Reza makes the off-handed comment that religion is most misunderstood by the religious. And this kind of argument, that “those who themselves define the thing I’m talking about should be discounted as its measure, and you should instead accept my definition” drives me insane. If we aren’t allowed to judge a religion based on its outcomes i.e. the people who subscribe to its beliefs, we remove any way of evaluating its worth as a human institution. Reza would like us to judge religion according to his own criteria, which seem to have nothing to do with the people who actually practice the religion.

Reza also says, and reveals much by doing so, “Science may have a monopoly on facts, but it doesn’t have a monopoly on Truth”. Sam lets that one go, and mentions that he didn’t contend that it did. I’m not so willing to let this rhetoric slide.

Firstly, science doesn’t have a monopoly on facts. Facts just are, that’s why they’re facts, they don’t depend on us to make them so. Science is just one of the better ways of uncovering and documenting them. As Sam says in another youtube clip, it’s more about intellectual honesty than about science. Science just happens to promote intellectual honesty because of a good process, and a system of fierce competition within the marketplace of ideas. Something we don’t have in religion.

Secondly, Truth as used here, is so nebulous as to be meaningless. When truth is divorced of fact, what does it actually mean? If we’re talking about personal subjective truth, what is it you’re trying to say? I’ll give you my guess, and why I find the comment so revealing. What I read between the lines here is “My beliefs (and the experiences that lead to them) are meaningful, even if not validated and supported by fact or reality. I feel threatened by the proposition that the standard for acceptability in society might be raised to require that validation and support.”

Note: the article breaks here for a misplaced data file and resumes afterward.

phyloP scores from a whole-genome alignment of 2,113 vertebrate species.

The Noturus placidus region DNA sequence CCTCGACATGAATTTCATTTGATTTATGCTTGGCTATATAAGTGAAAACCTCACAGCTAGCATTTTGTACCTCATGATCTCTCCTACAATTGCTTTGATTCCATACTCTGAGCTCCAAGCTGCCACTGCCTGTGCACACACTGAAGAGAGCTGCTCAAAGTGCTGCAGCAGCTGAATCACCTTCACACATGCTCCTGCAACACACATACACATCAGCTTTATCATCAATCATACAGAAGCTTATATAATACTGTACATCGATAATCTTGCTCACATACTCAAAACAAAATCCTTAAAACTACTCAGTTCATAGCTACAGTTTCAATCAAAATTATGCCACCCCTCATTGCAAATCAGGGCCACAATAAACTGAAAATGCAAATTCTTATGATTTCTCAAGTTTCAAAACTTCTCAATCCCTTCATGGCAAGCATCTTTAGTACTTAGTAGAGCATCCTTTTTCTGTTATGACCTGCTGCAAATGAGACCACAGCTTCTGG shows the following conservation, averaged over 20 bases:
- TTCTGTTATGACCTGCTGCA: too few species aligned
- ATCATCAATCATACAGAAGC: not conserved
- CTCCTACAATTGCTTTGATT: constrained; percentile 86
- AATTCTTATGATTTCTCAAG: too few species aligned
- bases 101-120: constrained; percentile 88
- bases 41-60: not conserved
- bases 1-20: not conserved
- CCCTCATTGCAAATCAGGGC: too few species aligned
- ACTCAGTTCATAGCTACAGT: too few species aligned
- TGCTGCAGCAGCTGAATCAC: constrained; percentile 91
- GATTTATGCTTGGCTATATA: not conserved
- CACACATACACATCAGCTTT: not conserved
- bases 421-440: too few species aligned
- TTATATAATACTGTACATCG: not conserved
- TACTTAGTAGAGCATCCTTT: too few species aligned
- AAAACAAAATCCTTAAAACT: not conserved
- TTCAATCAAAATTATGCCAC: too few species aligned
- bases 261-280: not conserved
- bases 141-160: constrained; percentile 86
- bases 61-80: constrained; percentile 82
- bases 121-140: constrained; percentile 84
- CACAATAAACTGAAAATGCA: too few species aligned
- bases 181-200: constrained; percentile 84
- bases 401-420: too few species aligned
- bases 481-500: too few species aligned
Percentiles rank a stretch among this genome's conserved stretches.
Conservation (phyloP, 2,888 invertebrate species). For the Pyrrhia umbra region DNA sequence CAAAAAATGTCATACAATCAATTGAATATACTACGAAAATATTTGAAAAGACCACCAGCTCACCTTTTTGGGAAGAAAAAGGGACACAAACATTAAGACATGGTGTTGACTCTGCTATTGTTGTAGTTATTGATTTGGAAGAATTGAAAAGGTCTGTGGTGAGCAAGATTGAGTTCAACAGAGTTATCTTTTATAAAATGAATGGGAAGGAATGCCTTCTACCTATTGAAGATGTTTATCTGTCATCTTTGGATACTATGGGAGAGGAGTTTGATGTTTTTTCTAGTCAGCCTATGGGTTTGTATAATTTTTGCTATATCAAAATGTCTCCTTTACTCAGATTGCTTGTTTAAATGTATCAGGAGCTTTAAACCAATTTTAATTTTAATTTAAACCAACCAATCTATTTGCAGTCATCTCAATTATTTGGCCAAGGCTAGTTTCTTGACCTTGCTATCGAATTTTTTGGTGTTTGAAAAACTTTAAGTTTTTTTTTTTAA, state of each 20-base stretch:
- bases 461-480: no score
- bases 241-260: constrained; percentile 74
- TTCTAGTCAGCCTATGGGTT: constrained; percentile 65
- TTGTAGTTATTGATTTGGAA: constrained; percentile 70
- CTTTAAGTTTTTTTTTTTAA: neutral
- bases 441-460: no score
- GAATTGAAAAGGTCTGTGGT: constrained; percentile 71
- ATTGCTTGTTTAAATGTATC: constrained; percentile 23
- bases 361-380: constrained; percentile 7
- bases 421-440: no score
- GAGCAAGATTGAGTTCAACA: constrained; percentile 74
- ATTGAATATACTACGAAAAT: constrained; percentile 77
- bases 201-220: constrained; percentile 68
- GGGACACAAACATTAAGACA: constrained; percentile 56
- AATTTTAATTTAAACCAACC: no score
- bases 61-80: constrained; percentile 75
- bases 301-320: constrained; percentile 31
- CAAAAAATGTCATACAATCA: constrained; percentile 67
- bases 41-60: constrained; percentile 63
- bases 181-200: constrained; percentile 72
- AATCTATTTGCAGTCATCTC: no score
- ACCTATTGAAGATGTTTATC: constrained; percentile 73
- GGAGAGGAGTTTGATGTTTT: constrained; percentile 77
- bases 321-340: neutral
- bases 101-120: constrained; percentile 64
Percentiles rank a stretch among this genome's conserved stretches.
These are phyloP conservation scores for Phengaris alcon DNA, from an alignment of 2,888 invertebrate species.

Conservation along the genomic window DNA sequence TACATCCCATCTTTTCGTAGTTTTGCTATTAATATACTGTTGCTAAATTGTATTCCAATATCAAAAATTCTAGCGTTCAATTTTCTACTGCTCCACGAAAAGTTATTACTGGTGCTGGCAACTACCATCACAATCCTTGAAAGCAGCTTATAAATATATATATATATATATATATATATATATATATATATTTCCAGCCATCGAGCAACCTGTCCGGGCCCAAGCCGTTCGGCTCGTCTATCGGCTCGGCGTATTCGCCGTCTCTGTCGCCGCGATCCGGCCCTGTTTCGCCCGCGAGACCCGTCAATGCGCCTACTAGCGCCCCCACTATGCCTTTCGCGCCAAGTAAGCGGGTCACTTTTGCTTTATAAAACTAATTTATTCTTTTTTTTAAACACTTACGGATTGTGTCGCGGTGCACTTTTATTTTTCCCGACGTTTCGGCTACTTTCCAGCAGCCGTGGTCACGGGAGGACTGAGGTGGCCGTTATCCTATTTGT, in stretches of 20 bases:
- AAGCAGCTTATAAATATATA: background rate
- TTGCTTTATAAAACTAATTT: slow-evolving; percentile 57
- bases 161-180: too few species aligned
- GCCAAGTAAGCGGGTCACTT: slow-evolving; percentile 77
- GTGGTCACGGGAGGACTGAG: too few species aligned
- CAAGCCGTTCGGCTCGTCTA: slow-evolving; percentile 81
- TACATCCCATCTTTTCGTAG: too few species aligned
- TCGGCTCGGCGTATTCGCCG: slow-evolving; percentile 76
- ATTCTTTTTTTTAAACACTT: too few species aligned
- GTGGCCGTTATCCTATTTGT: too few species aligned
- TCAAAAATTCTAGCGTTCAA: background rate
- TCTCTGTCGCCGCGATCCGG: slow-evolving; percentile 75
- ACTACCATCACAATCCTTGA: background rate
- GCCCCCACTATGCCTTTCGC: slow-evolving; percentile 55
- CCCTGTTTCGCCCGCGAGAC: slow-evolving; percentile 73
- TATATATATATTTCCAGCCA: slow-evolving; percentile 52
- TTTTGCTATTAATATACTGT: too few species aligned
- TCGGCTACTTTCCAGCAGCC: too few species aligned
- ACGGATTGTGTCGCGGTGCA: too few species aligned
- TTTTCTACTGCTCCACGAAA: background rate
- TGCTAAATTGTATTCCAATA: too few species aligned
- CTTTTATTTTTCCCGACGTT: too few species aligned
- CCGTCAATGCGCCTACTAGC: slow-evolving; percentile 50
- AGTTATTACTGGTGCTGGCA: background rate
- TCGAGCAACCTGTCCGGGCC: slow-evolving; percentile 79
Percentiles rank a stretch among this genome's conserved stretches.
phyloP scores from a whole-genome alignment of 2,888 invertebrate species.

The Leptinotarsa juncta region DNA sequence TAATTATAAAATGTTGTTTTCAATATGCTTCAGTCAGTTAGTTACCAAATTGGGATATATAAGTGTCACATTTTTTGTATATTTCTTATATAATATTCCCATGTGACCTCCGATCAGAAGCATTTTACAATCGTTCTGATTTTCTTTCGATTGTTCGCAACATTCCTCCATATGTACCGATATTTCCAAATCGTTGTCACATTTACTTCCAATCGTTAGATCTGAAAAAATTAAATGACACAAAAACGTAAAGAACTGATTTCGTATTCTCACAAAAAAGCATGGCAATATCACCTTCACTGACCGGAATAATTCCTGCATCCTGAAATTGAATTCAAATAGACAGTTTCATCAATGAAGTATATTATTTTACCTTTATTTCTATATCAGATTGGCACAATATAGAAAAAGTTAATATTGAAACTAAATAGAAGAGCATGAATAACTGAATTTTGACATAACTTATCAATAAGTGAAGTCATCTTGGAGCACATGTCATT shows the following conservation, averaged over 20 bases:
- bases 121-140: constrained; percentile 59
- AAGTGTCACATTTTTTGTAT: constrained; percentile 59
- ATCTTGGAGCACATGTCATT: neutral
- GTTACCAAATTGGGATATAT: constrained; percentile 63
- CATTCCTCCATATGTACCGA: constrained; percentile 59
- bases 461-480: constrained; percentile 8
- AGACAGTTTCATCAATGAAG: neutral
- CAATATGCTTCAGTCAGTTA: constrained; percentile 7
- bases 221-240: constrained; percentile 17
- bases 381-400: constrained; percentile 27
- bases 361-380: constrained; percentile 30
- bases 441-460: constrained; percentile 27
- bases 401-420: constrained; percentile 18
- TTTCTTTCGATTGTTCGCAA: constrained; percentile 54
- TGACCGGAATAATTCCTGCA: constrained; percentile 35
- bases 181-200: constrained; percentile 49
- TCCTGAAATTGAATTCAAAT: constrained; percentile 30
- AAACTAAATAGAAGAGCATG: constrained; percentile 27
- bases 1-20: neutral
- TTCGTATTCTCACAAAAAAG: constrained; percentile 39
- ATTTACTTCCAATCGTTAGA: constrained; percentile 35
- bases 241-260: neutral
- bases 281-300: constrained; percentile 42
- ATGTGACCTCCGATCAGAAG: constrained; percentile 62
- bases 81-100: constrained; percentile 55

And my question to him is, in what way are they meaningful? What makes them meaningful? And here lies what I think is the great schism between people like Sam, and people like Reza. Some people are okay holding beliefs that are, to them, meaningful in and of themselves. While others require a standard for meaningfulness that somehow correlates to something outside themselves that isn’t subjective.

Funnily enough, Reza mentions that much of the “spiritual experience” that people have has been linked to chemical processes in the brain, and protests very loudly that this does not prove they are not real. At least not any less real than any other experience we have because every perception we have of the world is passed through a neuro-chemical process of some sort.